INOPEX

 

The Innovative North Pacific Experiment (INOPEX)

research cruise (SO-202) sailed in July-August 2009 around

the Pacific subarctic gyre sampling seawater and ocean sediments

Chief Scientist: Rainer Gersonde (Alfred Wegener Institute)

 

Boundary Scavenging: Measurements of dissolved 230Th and 231Pa, which

are insoluble products of natural uranium decay in the ocean, across the lateral productivity

gradients found along the INOPEX cruise track, test the hypothesis that insoluble elements are removed by scavenging

(adsorption onto sinking particles) preferentially at ocean margins. This study concludes that the contrast in scavenging

is much stronger across the subarctic-subtropical gyre boundary than within the subarctic itself, and has implications for the

biogeochemical cycles of other insoluble elements, such as micronutrient trace metals. [C. T. Hayes, R. F. Anderson,

S. L. Jaccard, R. François, M. Q. Fleisher, M. Soon, R. Gersonde; in press, Earth and Planetary Science Letters, 2013]

 

Chemical Fractionation of 231Pa/230Th in the Pacific Ocean: The ratio of 231Pa/230Th in sediments has been used

as a proxy for a variety of ocean processes in paleoceanography based on relatively few observations in the modern

Ocean. In this study, measurements of excess 231Pa/230Th in surface sediments from the INOPEX cruise track in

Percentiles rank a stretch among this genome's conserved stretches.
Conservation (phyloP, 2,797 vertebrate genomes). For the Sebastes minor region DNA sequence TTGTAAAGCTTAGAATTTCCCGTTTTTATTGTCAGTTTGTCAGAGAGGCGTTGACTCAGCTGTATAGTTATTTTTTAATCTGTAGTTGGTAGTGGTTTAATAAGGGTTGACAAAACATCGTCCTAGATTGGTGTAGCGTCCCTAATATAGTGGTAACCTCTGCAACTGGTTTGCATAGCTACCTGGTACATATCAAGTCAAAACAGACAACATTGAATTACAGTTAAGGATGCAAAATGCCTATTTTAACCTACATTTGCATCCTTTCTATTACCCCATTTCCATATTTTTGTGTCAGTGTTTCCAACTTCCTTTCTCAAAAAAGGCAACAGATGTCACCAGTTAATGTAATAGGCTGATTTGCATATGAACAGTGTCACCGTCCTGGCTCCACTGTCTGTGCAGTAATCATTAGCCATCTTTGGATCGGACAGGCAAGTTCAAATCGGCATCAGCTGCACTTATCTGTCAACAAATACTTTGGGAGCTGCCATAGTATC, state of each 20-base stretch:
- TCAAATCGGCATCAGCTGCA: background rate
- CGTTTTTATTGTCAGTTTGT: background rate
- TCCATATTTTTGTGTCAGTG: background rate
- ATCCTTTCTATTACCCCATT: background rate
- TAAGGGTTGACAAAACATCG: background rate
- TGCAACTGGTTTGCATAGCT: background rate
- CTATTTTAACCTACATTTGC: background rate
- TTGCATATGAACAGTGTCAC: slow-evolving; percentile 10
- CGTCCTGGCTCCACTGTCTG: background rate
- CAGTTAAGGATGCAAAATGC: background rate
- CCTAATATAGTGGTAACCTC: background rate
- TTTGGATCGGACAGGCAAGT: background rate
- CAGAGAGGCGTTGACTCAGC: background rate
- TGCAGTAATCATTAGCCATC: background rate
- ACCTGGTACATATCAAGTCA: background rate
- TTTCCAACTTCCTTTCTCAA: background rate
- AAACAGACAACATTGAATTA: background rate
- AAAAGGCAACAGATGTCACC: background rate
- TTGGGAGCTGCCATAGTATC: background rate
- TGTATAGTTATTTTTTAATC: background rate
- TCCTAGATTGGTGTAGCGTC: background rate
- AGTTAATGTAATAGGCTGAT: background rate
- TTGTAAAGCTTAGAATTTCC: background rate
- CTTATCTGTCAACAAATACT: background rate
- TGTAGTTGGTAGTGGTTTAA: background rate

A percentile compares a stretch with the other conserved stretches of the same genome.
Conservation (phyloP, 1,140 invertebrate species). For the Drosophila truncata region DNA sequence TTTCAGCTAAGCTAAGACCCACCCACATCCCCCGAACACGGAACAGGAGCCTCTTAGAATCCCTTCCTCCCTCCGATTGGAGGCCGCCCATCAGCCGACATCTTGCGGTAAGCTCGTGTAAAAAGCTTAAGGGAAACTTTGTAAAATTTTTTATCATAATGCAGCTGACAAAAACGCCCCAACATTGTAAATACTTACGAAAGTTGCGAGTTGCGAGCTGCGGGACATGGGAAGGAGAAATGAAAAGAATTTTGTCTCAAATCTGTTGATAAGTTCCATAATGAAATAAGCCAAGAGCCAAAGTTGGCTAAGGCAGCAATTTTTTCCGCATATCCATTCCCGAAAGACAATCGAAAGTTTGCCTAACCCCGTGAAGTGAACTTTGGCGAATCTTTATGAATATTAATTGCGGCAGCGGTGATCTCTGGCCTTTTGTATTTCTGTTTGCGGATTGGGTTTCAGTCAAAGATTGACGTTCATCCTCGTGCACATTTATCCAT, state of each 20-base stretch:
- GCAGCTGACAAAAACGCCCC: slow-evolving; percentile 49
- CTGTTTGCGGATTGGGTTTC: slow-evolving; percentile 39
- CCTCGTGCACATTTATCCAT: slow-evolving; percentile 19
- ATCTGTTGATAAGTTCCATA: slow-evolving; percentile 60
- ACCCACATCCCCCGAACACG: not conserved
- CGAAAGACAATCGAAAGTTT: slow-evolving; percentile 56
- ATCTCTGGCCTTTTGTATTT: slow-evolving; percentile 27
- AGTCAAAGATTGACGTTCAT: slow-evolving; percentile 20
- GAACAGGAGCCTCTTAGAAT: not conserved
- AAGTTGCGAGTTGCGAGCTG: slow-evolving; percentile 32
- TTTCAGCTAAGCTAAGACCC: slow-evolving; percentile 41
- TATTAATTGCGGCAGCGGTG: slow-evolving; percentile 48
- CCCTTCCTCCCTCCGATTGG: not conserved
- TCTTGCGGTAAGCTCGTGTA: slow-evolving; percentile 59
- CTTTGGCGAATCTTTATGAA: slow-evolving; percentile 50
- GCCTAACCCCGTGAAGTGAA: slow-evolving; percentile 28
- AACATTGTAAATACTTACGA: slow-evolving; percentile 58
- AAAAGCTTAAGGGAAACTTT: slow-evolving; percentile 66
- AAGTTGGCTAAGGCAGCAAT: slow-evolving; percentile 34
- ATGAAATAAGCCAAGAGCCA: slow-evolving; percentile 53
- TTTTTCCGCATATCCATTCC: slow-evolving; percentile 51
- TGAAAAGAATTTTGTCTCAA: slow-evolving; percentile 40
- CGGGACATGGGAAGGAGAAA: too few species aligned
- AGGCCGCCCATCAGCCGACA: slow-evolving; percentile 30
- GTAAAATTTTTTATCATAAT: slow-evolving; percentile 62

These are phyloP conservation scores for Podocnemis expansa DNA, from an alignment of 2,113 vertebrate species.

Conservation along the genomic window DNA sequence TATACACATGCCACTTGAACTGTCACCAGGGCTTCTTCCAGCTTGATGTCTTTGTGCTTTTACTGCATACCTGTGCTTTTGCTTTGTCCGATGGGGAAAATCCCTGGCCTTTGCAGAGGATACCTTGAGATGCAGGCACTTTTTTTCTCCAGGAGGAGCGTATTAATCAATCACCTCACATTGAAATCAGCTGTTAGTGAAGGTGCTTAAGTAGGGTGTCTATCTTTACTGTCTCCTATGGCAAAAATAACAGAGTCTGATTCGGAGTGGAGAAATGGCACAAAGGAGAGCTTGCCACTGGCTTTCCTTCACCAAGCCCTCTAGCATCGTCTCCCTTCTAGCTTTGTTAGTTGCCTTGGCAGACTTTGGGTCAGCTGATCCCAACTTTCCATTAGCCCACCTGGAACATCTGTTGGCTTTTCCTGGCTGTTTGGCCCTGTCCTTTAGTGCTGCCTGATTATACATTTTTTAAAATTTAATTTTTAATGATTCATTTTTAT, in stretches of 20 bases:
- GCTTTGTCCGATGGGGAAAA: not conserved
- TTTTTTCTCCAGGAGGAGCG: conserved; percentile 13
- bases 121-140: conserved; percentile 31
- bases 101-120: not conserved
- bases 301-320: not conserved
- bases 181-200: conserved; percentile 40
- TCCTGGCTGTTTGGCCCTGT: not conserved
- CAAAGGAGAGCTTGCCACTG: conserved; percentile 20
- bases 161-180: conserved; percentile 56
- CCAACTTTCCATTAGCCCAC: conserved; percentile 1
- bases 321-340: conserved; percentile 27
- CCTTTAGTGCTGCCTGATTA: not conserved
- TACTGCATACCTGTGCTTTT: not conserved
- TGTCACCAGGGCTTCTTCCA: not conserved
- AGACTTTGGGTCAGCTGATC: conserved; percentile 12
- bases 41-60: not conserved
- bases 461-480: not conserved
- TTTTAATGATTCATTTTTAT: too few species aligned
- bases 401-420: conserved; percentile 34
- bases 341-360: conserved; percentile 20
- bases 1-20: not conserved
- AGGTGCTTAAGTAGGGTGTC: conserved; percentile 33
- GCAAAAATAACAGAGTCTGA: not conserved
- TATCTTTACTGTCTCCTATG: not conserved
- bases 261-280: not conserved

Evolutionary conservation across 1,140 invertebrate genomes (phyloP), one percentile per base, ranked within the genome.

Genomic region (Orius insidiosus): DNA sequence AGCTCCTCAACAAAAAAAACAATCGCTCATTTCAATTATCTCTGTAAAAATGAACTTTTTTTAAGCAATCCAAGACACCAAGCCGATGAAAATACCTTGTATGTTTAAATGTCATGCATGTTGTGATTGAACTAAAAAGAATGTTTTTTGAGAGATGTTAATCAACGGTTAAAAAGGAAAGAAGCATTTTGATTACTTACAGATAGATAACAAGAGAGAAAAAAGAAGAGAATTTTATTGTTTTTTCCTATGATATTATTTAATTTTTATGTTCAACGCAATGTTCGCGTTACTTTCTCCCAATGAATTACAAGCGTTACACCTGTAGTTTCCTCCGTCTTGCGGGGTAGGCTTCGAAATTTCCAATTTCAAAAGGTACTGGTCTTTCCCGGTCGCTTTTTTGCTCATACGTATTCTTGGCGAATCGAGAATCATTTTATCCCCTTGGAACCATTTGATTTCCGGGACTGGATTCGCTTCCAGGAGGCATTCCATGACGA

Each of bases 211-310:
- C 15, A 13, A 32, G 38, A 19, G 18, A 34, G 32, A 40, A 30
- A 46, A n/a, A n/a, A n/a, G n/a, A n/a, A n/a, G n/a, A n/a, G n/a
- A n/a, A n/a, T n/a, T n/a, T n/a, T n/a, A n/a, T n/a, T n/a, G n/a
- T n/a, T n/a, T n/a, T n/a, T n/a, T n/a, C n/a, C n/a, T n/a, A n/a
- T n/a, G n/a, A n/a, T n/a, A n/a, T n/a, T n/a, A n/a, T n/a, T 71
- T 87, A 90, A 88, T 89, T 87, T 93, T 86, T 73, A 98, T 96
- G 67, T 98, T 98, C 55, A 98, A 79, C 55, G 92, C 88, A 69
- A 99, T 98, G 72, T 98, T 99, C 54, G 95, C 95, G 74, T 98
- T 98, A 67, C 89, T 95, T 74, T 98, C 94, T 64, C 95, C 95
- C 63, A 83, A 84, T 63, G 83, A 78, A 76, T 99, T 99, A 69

direct comparison to the overlaying seawater, allow calculation of the degree  to which the 231Pa/230Th ratio is influenced

by the chemical composition of the sediments. These measurements included in a basin-wide survey of available data

offer perspectives for interpreting sedimentary 231Pa/230Th records in the Pacific primarily in terms of the contrast in

biogeochemical provinces. [C. T. Hayes, R. F. Anderson, M. Q. Fleisher, R. Gersonde in prep.]

 

Quantifying lithogenic inputs to the Ocean using the long-lived thorium isotopes: Measurements of 230Th

combined with the major isotope of thorium (232Th), allow an accurate estimate of the supply of soluble trace elements due to

the dissolution of aerosol dust or other lithogenic sources. This method applied to INOPEX water column profiles produces estimates

of dust deposition which average over several years within the subarctic Pacific, a region in which biological productivity is debatably

limited by aerosol-derived Fe. The long-lived thorium isotopes offer new insights into lithogenic material transformations in the ocean

which complement more traditional tracer elements. [C. T. Hayes, R. F. Anderson, M. Q. Fleisher, R. Gersonde, in prep.]

 

Funding for this project from the National Science Foundation is acknowledged.

 

Sampling for dissolved (left) and surface sediment (right)

radionuclides in the subarctic Pacific (2009)

 


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